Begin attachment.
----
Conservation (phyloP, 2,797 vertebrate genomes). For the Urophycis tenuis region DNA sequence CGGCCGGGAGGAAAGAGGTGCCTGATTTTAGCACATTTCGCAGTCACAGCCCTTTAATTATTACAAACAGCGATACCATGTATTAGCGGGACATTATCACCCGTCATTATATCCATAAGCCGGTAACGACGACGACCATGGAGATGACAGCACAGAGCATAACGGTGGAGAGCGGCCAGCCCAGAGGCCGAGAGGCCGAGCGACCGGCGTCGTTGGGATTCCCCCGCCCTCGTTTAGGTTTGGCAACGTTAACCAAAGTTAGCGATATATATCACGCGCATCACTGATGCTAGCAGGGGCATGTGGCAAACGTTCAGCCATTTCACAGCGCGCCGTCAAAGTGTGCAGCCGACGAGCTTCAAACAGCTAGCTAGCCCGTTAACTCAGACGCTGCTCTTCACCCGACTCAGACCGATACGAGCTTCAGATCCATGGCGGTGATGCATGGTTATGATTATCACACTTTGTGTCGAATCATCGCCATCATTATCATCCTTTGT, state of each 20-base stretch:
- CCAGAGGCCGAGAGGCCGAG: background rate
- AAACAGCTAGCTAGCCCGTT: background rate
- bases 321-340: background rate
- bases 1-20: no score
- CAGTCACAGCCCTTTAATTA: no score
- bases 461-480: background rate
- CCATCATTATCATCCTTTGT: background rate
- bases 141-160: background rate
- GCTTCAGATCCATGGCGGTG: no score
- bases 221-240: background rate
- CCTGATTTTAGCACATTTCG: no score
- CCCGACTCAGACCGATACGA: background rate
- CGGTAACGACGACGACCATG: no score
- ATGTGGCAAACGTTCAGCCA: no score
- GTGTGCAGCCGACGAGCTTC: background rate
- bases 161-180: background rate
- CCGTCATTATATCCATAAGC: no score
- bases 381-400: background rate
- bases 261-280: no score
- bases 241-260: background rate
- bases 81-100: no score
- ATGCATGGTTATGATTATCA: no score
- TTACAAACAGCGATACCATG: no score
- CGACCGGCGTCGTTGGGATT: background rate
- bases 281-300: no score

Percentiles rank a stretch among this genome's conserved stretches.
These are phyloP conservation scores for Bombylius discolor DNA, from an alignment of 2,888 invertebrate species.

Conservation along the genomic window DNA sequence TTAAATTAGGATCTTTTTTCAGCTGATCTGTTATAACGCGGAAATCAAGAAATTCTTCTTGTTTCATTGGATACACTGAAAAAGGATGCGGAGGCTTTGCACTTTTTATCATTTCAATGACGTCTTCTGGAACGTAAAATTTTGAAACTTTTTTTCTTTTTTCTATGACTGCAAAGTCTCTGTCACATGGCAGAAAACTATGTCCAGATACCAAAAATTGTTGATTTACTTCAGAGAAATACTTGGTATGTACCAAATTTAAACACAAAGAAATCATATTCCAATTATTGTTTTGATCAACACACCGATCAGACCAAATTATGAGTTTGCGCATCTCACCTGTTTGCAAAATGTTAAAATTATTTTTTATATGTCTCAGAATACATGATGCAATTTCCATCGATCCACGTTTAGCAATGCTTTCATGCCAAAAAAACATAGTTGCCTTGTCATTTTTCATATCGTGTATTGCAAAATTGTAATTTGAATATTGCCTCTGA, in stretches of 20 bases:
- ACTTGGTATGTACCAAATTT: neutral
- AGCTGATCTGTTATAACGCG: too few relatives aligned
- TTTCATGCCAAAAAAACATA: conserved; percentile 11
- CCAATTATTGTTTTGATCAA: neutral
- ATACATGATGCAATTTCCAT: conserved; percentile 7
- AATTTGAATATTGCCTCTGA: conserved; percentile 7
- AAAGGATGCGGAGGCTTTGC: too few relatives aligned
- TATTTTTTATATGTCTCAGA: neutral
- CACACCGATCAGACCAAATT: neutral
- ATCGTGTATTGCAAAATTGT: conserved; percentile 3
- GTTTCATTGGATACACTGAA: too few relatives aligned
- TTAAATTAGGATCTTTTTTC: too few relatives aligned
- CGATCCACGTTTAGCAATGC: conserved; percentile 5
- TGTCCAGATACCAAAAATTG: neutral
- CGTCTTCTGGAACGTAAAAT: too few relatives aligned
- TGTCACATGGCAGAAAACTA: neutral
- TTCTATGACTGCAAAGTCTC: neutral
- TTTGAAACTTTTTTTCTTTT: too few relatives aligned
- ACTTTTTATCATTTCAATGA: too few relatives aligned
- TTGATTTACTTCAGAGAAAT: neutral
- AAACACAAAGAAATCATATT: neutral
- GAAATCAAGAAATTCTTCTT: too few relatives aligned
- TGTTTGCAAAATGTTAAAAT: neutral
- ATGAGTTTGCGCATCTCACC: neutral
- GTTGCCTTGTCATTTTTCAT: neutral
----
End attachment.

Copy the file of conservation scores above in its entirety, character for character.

Conservation (phyloP, 2,797 vertebrate genomes). For the Urophycis tenuis region DNA sequence CGGCCGGGAGGAAAGAGGTGCCTGATTTTAGCACATTTCGCAGTCACAGCCCTTTAATTATTACAAACAGCGATACCATGTATTAGCGGGACATTATCACCCGTCATTATATCCATAAGCCGGTAACGACGACGACCATGGAGATGACAGCACAGAGCATAACGGTGGAGAGCGGCCAGCCCAGAGGCCGAGAGGCCGAGCGACCGGCGTCGTTGGGATTCCCCCGCCCTCGTTTAGGTTTGGCAACGTTAACCAAAGTTAGCGATATATATCACGCGCATCACTGATGCTAGCAGGGGCATGTGGCAAACGTTCAGCCATTTCACAGCGCGCCGTCAAAGTGTGCAGCCGACGAGCTTCAAACAGCTAGCTAGCCCGTTAACTCAGACGCTGCTCTTCACCCGACTCAGACCGATACGAGCTTCAGATCCATGGCGGTGATGCATGGTTATGATTATCACACTTTGTGTCGAATCATCGCCATCATTATCATCCTTTGT, state of each 20-base stretch:
- CCAGAGGCCGAGAGGCCGAG: background rate
- AAACAGCTAGCTAGCCCGTT: background rate
- bases 321-340: background rate
- bases 1-20: no score
- CAGTCACAGCCCTTTAATTA: no score
- bases 461-480: background rate
- CCATCATTATCATCCTTTGT: background rate
- bases 141-160: background rate
- GCTTCAGATCCATGGCGGTG: no score
- bases 221-240: background rate
- CCTGATTTTAGCACATTTCG: no score
- CCCGACTCAGACCGATACGA: background rate
- CGGTAACGACGACGACCATG: no score
- ATGTGGCAAACGTTCAGCCA: no score
- GTGTGCAGCCGACGAGCTTC: background rate
- bases 161-180: background rate
- CCGTCATTATATCCATAAGC: no score
- bases 381-400: background rate
- bases 261-280: no score
- bases 241-260: background rate
- bases 81-100: no score
- ATGCATGGTTATGATTATCA: no score
- TTACAAACAGCGATACCATG: no score
- CGACCGGCGTCGTTGGGATT: background rate
- bases 281-300: no score

Percentiles rank a stretch among this genome's conserved stretches.
These are phyloP conservation scores for Bombylius discolor DNA, from an alignment of 2,888 invertebrate species.

Conservation along the genomic window DNA sequence TTAAATTAGGATCTTTTTTCAGCTGATCTGTTATAACGCGGAAATCAAGAAATTCTTCTTGTTTCATTGGATACACTGAAAAAGGATGCGGAGGCTTTGCACTTTTTATCATTTCAATGACGTCTTCTGGAACGTAAAATTTTGAAACTTTTTTTCTTTTTTCTATGACTGCAAAGTCTCTGTCACATGGCAGAAAACTATGTCCAGATACCAAAAATTGTTGATTTACTTCAGAGAAATACTTGGTATGTACCAAATTTAAACACAAAGAAATCATATTCCAATTATTGTTTTGATCAACACACCGATCAGACCAAATTATGAGTTTGCGCATCTCACCTGTTTGCAAAATGTTAAAATTATTTTTTATATGTCTCAGAATACATGATGCAATTTCCATCGATCCACGTTTAGCAATGCTTTCATGCCAAAAAAACATAGTTGCCTTGTCATTTTTCATATCGTGTATTGCAAAATTGTAATTTGAATATTGCCTCTGA, in stretches of 20 bases:
- ACTTGGTATGTACCAAATTT: neutral
- AGCTGATCTGTTATAACGCG: too few relatives aligned
- TTTCATGCCAAAAAAACATA: conserved; percentile 11
- CCAATTATTGTTTTGATCAA: neutral
- ATACATGATGCAATTTCCAT: conserved; percentile 7
- AATTTGAATATTGCCTCTGA: conserved; percentile 7
- AAAGGATGCGGAGGCTTTGC: too few relatives aligned
- TATTTTTTATATGTCTCAGA: neutral
- CACACCGATCAGACCAAATT: neutral
- ATCGTGTATTGCAAAATTGT: conserved; percentile 3
- GTTTCATTGGATACACTGAA: too few relatives aligned
- TTAAATTAGGATCTTTTTTC: too few relatives aligned
- CGATCCACGTTTAGCAATGC: conserved; percentile 5
- TGTCCAGATACCAAAAATTG: neutral
- CGTCTTCTGGAACGTAAAAT: too few relatives aligned
- TGTCACATGGCAGAAAACTA: neutral
- TTCTATGACTGCAAAGTCTC: neutral
- TTTGAAACTTTTTTTCTTTT: too few relatives aligned
- ACTTTTTATCATTTCAATGA: too few relatives aligned
- TTGATTTACTTCAGAGAAAT: neutral
- AAACACAAAGAAATCATATT: neutral
- GAAATCAAGAAATTCTTCTT: too few relatives aligned
- TGTTTGCAAAATGTTAAAAT: neutral
- ATGAGTTTGCGCATCTCACC: neutral
- GTTGCCTTGTCATTTTTCAT: neutral